KAMLOOPS — With the demise of the Ajax project will come the death of a peculiar breed of rheotrical device Kamloops residents have adopted over the past few years.
I call it 'Ajax hyperbole,' and its speakers should qualify as bilingual.
Whether you supported or opposed the mine, chances are you picked it up.
Anti-Ajax folks would commit to one extreme when speaking of the perceived ills of the project.
They would talk about how it will destroy our landscape, poison our water, and cause toxic dust to fall from the heavens for 20 years.
Ajax supporters would employ the same language talking about the mine's benefits.
"It will bring wealth to the entire city, and instead of dust falling from the heavens, it will be dollars."
"None of our young people will have to leave to find work."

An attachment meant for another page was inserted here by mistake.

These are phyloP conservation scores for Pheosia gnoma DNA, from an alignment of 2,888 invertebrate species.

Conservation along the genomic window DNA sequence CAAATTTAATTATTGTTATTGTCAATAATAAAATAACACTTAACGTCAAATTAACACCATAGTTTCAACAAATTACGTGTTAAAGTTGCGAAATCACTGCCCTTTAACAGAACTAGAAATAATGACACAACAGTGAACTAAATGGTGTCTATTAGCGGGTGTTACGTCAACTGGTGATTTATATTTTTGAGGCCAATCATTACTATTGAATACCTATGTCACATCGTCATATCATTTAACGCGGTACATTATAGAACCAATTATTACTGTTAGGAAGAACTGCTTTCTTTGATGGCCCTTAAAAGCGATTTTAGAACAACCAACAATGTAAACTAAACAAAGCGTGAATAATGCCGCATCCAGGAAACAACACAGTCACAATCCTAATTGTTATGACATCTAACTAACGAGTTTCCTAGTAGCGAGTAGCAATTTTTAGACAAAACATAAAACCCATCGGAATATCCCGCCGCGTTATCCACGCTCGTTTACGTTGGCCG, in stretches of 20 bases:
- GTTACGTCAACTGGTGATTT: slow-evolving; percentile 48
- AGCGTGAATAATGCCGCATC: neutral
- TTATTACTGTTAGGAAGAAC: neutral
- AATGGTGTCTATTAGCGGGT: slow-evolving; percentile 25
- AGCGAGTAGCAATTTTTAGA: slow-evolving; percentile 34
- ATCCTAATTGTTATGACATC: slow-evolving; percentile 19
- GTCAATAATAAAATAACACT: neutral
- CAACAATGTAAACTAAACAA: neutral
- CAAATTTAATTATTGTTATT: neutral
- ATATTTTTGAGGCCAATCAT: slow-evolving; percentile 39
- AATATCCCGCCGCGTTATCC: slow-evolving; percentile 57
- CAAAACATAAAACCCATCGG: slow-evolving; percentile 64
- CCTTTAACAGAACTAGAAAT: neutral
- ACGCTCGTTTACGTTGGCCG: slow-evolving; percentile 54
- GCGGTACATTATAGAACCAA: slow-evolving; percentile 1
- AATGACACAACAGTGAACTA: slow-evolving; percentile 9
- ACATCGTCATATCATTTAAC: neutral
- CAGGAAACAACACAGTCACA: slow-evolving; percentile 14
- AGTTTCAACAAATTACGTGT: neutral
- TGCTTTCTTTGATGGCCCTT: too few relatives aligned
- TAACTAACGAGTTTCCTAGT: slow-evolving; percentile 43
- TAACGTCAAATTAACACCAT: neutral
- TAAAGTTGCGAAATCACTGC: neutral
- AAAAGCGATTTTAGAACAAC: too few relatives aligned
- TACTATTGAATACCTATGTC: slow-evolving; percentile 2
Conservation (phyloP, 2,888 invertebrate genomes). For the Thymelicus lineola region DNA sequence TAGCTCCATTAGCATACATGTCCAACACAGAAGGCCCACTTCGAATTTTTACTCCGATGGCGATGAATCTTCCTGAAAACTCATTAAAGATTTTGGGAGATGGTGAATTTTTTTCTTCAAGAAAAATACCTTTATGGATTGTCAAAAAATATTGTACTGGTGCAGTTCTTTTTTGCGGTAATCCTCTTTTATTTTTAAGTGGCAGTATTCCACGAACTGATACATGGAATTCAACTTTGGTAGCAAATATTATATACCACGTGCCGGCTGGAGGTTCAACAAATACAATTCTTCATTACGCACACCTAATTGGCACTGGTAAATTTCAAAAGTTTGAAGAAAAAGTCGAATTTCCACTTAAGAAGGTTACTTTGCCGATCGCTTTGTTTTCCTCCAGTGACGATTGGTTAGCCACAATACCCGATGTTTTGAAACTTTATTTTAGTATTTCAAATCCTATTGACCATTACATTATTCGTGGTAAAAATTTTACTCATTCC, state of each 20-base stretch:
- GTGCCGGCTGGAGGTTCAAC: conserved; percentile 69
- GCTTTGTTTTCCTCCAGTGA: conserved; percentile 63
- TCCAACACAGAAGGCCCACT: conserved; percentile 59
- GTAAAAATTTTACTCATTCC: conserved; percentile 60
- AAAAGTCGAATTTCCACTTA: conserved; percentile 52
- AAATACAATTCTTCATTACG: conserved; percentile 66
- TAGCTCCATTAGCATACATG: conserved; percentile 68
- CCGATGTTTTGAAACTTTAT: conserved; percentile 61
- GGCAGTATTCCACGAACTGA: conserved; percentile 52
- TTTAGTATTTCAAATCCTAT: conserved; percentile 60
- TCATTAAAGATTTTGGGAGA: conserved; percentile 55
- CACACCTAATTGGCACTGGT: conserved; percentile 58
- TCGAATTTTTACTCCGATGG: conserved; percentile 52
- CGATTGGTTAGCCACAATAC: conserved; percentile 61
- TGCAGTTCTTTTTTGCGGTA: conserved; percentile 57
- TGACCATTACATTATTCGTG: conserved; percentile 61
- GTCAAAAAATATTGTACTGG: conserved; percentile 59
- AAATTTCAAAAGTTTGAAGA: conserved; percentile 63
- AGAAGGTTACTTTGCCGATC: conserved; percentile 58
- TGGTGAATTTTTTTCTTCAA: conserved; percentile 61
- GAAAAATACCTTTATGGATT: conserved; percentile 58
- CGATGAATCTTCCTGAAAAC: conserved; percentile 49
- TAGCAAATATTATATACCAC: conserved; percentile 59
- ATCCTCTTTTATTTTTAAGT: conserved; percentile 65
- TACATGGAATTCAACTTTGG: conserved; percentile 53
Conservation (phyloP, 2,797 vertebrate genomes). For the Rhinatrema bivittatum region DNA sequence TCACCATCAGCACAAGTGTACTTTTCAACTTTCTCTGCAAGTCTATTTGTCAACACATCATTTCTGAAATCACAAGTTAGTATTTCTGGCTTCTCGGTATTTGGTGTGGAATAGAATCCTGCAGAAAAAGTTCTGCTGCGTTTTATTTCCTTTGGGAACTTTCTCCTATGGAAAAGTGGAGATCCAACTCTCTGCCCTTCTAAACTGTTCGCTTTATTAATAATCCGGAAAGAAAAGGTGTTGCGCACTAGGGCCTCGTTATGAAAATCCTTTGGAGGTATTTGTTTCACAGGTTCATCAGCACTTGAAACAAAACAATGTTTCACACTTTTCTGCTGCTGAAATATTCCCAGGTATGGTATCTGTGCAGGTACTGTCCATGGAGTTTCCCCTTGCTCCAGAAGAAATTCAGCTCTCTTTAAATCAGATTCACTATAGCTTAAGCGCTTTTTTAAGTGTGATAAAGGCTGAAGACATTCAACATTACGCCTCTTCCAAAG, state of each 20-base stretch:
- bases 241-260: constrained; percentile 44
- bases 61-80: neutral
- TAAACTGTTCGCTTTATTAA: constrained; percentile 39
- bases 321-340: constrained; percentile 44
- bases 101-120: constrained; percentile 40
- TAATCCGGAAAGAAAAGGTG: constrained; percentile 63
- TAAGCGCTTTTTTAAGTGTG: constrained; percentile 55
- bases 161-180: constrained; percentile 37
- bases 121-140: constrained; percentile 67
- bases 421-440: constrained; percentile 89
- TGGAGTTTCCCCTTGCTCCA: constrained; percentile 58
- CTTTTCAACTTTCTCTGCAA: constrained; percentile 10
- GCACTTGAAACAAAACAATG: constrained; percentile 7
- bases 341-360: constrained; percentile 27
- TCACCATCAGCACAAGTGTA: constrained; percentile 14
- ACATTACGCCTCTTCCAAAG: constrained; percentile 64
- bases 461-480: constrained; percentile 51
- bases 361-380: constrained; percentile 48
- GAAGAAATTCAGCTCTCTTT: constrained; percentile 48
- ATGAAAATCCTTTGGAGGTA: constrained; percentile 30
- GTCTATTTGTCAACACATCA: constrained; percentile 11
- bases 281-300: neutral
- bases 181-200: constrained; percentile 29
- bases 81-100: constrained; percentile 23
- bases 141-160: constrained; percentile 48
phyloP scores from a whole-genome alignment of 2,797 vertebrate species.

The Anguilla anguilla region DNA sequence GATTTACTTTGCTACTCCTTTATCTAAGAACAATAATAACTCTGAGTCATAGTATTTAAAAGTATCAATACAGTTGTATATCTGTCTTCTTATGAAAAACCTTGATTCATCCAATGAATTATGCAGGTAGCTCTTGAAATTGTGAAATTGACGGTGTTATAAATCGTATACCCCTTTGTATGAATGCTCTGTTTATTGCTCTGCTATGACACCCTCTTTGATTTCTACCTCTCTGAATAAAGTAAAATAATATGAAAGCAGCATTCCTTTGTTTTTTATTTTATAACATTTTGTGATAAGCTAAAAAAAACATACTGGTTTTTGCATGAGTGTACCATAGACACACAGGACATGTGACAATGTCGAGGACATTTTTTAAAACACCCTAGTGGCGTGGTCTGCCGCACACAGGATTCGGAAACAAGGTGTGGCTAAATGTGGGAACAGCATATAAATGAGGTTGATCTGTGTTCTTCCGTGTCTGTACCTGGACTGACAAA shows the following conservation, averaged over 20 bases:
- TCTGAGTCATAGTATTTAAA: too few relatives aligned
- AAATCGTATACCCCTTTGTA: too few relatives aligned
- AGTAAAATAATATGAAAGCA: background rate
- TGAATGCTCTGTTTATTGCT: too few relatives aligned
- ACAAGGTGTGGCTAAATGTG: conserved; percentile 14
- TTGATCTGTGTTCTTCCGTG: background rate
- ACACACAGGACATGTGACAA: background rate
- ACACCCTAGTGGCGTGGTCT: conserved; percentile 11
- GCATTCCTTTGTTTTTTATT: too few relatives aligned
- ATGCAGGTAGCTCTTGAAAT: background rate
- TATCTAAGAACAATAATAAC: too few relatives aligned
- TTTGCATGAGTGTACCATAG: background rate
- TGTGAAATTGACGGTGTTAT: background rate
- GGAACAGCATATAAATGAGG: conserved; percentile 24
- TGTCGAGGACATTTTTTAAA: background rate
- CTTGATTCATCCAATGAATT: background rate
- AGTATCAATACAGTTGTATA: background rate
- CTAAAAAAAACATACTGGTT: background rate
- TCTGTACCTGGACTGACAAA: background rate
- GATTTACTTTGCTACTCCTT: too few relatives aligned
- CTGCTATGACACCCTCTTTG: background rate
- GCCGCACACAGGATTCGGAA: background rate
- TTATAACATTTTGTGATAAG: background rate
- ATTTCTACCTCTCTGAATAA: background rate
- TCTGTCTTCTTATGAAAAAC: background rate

That may be the most ridiculous claim.
People interested in working in certain industries have to leave to find work all the time.
This isn't the mid-20th Century when someone would start out as an 18 year old working in the small town mill, spend 50 years on the job and retire.
The 21st Century workforce has to be mobile.
It's a fanciful notion to think that a local job market should first and foremost cater to the professional interests of people who don't want to leave.
Even if it's just jobs we're looking for in the Kamloops area, they are on their way.
According to a 2015 labour market survey by Venture Kamloops, the region will need 35,000 workers before 2025, many of them of the trades variety.
That survey assumed both Ajax and Trans Mountain would not be approved.
The 'Ajax hyperbole' was always a debate tactic meant to sway the moderates and undecideds.
It rarely represented the truth on either side.
Now that the project is in the rearview mirror, hopefully we can get back to speaking English or any other native languages to each other